No more “return to sender”
Going back to our Amazon analogy for a moment, how quickly do you think a package addressed to someone at IBM would reach the intended recipient if the box was missing a physical address? Of course, it might get there eventually, but not without a lot of manual intervention. The same is true of lead routing by account. On the surface, this method seems simple: send the lead to the rep who owns the account. But wait.
- What if the lead’s address is IBM, but your CRM lists the same company as International Business Machines?
- How do you route a lead if the email address is different from the corporate domain?
- Will a lead land in the right place if they work for a subsidiary of a more prominent company? For example, if the lead is an IT Manager for Olive Garden restaurants, will your system find that lead as a duplicate under Darden Restaurants?
A lead routing tale of hunters and farmers
A vital piece of information necessary for proper sales routing is whether the incoming lead is a prospect or an existing customer. For example, someone may fill out a “contact us” form, unaware that someone else in their company was already working with you. Since you almost always engage with customers differently from the way you’d work with prospects, your lead routing system must be able to discern a customer from a prospect. Typically, customer account managers (farmers) work with existing customers to grow the account and ensure the relationships also thrive. Meanwhile, account executives (hunters) work with prospects and seek out new ones.
Naturally, processing these leads manually in any reasonable amount of time is impossible. (Remember—that lead is getting colder by the minute.) But if you’re working with a RevOps automation platform, and you’re keeping your database clean, the system will find existing customers—even if the new inquiry is from a different person, department, or even physical location. That way, you can be assured that farmers and hunters aren’t getting each other’s leads, or worse, the lead isn’t being called by both.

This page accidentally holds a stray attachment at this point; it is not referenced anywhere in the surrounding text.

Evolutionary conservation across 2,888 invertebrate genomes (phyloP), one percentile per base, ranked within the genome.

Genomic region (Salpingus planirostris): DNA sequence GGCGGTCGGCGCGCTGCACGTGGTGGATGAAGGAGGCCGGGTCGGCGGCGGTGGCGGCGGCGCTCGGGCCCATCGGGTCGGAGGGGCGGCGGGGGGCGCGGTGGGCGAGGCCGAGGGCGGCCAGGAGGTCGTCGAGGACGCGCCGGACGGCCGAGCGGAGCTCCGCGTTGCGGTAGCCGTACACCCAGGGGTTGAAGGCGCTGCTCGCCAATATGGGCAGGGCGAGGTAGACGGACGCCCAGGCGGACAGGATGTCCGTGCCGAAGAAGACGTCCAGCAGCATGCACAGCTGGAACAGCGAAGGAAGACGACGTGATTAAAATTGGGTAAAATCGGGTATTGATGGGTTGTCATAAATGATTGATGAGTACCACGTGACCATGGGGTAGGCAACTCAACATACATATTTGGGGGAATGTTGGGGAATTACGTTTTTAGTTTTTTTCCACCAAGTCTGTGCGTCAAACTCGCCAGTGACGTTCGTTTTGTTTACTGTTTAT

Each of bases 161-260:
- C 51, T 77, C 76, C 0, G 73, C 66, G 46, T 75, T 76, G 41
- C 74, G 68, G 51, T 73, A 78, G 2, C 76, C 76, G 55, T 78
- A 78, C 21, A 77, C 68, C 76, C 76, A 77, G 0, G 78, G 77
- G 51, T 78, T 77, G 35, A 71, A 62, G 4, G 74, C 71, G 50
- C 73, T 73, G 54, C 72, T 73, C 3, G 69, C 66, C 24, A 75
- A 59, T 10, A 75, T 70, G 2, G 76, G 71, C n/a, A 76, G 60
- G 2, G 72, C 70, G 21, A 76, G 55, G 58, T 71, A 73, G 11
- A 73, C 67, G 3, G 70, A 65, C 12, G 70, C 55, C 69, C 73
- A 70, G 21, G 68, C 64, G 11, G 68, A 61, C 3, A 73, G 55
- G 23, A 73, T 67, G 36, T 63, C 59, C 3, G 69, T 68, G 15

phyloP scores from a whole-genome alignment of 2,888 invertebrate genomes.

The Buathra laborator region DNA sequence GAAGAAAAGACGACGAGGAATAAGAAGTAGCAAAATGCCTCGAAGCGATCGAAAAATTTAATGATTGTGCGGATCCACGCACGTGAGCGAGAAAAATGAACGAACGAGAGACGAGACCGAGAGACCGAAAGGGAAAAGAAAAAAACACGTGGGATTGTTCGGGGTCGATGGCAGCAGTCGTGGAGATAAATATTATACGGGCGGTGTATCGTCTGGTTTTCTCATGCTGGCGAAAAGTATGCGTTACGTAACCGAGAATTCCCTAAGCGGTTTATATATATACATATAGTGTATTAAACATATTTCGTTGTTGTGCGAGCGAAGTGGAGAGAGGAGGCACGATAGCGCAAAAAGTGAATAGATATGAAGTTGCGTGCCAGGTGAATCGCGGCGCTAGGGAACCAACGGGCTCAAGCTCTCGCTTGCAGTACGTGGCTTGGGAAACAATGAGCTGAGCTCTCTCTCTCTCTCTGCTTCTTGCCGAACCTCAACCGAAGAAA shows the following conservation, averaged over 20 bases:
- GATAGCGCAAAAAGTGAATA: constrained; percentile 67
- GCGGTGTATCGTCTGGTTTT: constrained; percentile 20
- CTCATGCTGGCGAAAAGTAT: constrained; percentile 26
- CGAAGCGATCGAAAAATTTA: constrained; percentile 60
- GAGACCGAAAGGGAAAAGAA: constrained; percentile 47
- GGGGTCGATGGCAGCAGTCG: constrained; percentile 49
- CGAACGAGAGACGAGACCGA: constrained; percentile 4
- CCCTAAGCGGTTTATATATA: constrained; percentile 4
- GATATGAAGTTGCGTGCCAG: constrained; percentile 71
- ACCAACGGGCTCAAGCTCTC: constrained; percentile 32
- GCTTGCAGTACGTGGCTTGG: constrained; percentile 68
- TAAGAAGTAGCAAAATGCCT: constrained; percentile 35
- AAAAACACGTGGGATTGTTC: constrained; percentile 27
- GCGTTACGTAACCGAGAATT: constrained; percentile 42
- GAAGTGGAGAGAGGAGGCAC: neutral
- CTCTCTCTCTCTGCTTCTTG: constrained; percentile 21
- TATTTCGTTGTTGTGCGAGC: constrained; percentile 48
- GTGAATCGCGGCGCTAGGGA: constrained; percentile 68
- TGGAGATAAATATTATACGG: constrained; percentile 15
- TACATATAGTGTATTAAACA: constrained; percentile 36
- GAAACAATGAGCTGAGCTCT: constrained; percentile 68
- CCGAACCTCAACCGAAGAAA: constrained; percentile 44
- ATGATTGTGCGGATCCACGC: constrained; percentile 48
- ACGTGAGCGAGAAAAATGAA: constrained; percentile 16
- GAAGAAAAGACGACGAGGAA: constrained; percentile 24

The name on the box: where does each lead land?
Every company has different ways of distributing leads once they’ve been sorted and routed. Trying to be equitable, companies rely on many other final-routing methods, including:
- Round-robin: companies distribute leads sequentially among reps—think of it as dealing cards.
- Load balancing: sales reps receive leads based on their current workload. For example, a new sales rep might get the majority of new leads to build up that person’s pipeline, and a representative working on 100 deals might not see any new ones for a while.
- Shark tank: First come, first served. The first rep to jump on an opportunity gets the lead. Every coffee or restroom break could be costly.
Whichever method your company chooses to get the lead to the right rep, thoughtful lead routing before that final step is crucial. As you can see, successful sales can never be arbitrary. Work behind the scenes to design the process that works best for you, then automate it, so your incoming lead routing happens lightning fast. Using your CRM and a RevOps automation platform removes the roadblocks complex routing rules can cause and lets you act nimbly as processes and people change. Automated lead routing can improve conversions, sales team performance and make your team members happier. No postage required.
Now that you understand a bit more about how lead routing works, explore the next steps. What technology do you need? How will it scale with your organization? What’s the best way to ensure a stress-free implementation?
Download the Openprise survival guide to comprehensive lead routing for a deeper dive into all these topics, and get a framework and set of best practices to get started.